Toolesboro was the first community established by Europeans in Louisa County. Located near the Iowa River, it was known as Black Hawk before William Toole (there’s the source of your name) laid out the village in 1837 (as Toolesborough), not long after the community’s first post office opened. At its peak, Toolesboro had two distilleries, three mills for grinding corn and one for milling wheat, and several warehouses. You won’t find any of those businesses here today.
Toolesboro might have peaked in 1842, when it hosted what was probably the county’s most impressive wedding. On July 12 Mary L. Staige and Ezra F. Dennison tied the knot under a big old oak in front of 100 guests, all of whom were on horseback. The bride and groom, also on horseback, exchanged their vows, then rode a ferry across the Iowa River for an intimate reception dinner with 500 of their closest friends.
Exploring the Area
The backwaters and channels of the Mississippi River provide rich habitat for birds and fish, and make for some fun paddling opportunities. Much of the river’s territory through this area is protected as part of the Port Louisa National Wildlife Refuge and the Odessa Wildlife Complex. There are several places to put in here (Schafer’s Access, Snively Access, Sand Run Access, Toolesboro Access) where you can explore the backwaters on your own. The headquarters for the Port Louisa Refuge (10728 Highway X61; 319.523.6982) is located just north of the Toolesboro Mounds; it has a brand new visitors center and an overlook of the river valley.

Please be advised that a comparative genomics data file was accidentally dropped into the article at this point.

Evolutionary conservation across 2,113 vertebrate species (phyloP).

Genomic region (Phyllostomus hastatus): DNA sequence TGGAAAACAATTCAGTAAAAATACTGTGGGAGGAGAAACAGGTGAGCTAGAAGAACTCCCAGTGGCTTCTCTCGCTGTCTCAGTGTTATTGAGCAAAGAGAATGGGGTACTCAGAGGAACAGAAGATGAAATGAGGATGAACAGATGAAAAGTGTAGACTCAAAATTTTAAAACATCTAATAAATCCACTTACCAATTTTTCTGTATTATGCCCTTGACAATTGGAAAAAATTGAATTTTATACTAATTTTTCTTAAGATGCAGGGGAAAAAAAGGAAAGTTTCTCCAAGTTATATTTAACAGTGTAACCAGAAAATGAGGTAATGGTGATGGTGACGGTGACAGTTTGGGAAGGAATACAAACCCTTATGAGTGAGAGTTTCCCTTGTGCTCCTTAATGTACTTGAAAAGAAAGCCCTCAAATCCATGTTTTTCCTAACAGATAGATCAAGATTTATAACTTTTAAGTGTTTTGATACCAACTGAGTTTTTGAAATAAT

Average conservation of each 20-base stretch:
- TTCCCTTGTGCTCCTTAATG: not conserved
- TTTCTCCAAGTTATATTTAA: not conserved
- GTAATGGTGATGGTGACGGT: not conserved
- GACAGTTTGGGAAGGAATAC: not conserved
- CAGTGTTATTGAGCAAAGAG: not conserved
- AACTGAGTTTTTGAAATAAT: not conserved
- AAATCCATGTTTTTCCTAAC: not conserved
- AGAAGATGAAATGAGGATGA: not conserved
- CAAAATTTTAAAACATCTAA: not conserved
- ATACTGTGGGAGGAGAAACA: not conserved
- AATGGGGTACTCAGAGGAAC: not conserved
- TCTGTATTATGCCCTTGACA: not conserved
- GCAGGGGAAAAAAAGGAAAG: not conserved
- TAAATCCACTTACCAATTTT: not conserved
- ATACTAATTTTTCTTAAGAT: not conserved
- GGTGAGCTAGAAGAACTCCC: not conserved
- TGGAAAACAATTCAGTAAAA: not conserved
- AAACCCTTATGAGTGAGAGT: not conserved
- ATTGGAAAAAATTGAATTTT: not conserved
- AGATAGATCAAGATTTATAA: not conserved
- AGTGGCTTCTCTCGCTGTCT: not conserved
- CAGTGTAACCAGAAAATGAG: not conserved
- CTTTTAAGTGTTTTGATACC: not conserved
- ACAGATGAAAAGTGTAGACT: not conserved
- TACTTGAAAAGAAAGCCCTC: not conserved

The Odessa Water Trail is a group of designated paddling routes of varying length. See the website for maps.
If you didn’t bring a boat with you, River Basin Canoe & Kayak (13038 Highway 61 North; 319-752-1857) can help.
Indian mounds were once a common sight along the Mississippi River, but many have been leveled for farms or vandalized and looted. At Toolesboro Mounds State Preserve (State Highway 99; (319) 523-8381) a cluster of Indian mounds built about 2,000 years ago during the Middle Woodland period . Many of the mounds started with a single burial but were expanded over time with additional burials. The people who built the mounds probably lived in the general area, somewhere in the rich bottomlands around the confluence of the Iowa and Mississippi Rivers. There would have been an abundance of natural resources that made it an attractive place to live all year. In addition, they would have had access to a wide range of other products available through their trade networks along the Mississippi Valley and other rivers.
Where to Sleep
Snively Access Campground (9426 County Road X61; 319.523.8381) has 34 sites near the river, some with electricity; no showers.
Heading upriver? Check out Muscatine Island.
Heading downriver? Check out Oakville.
© Dean Klinkenberg, 2014